Graduation Date

Spring 2023

Document Type



Master of Science degree with a major in Biology

Committee Chair Name

Allison Bronson

Committee Chair Affiliation

HSU Faculty or Staff

Second Committee Member Name

John Reiss

Second Committee Member Affiliation

HSU Faculty or Staff

Third Committee Member Name

Karen Kiemnec-Tyburczy

Third Committee Member Affiliation

HSU Faculty or Staff

Fourth Committee Member Name

Ethan Gahtan


Neural crest cell, Ectomesenchyme, Developmental origin, Neurulation, Sturgeon, Scute, Scale development, Fish scales, Mesenchyme, Dermal bone

Subject Categories



Neural crest cells (NCCs) and mesodermal somites independently produce embryonic mesenchyme as a precursor to the chondrocytes and osteocytes of the vertebrate skeleton. In mammals and teleosts, NCCs only contribute to the dermal cranial skeleton, while the mesodermal somites and lateral plate mesoderm form the entire dermal and endochondral postcranial skeleton. In sharks, NCCs contribute to both the cranial and trunk integumentary skeleton. This suggests that contribution of the trunk neural crest mesenchyme to the integumentary skeleton was an ancestral condition for all vertebrates that was lost over evolutionary time in the osteichthyan lineage, but the evolutionary timing of this loss is unclear. This study documents trunk neural crest cell delamination and migration from the neural crest and investigates the developmental origin of the dermal bony scutes in White Sturgeon (Acipenser transmontanus). I find that putative trunk neural crest cells emigrate from the neural crest before neural tube closure. This is the first described evidence among vertebrates of this timing of trunk neural crest cell emigration. I also provide evidence that the bony scutes of White Sturgeon may at least partially develop from the neural crest. This suggests that contribution of trunk neural crest ectomesenchyme to the exoskeleton was a vertebrate ancestral condition that was preserved in early-diverging lineages of bony fishes, and convergently lost in teleosts and tetrapods.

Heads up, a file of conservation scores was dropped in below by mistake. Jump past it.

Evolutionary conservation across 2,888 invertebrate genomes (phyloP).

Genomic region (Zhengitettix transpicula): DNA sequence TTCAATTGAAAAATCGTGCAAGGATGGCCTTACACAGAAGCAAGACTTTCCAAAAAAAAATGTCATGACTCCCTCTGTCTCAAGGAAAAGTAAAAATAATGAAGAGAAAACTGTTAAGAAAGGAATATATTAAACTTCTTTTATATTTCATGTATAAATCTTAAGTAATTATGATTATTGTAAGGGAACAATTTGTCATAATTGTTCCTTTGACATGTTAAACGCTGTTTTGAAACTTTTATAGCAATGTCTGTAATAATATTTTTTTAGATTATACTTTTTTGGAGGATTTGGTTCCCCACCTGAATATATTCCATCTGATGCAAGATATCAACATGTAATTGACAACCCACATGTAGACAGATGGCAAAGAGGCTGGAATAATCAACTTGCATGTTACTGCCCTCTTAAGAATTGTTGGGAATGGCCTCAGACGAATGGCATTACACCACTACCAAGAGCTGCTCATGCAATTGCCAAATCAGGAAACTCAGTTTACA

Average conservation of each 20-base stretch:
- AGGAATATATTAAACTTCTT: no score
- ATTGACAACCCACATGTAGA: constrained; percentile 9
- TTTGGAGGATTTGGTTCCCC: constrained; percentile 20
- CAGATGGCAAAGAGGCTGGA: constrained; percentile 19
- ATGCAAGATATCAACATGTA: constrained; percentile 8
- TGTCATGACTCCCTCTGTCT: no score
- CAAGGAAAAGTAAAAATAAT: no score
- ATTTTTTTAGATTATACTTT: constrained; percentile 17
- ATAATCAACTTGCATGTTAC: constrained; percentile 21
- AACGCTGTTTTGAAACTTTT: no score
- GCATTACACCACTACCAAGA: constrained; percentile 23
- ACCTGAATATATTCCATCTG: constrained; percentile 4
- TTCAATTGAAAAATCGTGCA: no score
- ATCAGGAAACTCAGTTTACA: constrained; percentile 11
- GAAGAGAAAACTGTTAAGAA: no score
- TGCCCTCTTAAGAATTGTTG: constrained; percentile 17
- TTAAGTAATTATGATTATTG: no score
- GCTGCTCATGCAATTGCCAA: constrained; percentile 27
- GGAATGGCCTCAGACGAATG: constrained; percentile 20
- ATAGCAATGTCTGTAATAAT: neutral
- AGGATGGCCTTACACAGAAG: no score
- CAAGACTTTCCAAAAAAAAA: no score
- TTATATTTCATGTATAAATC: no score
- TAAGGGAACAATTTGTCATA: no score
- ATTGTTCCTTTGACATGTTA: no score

Citation Style




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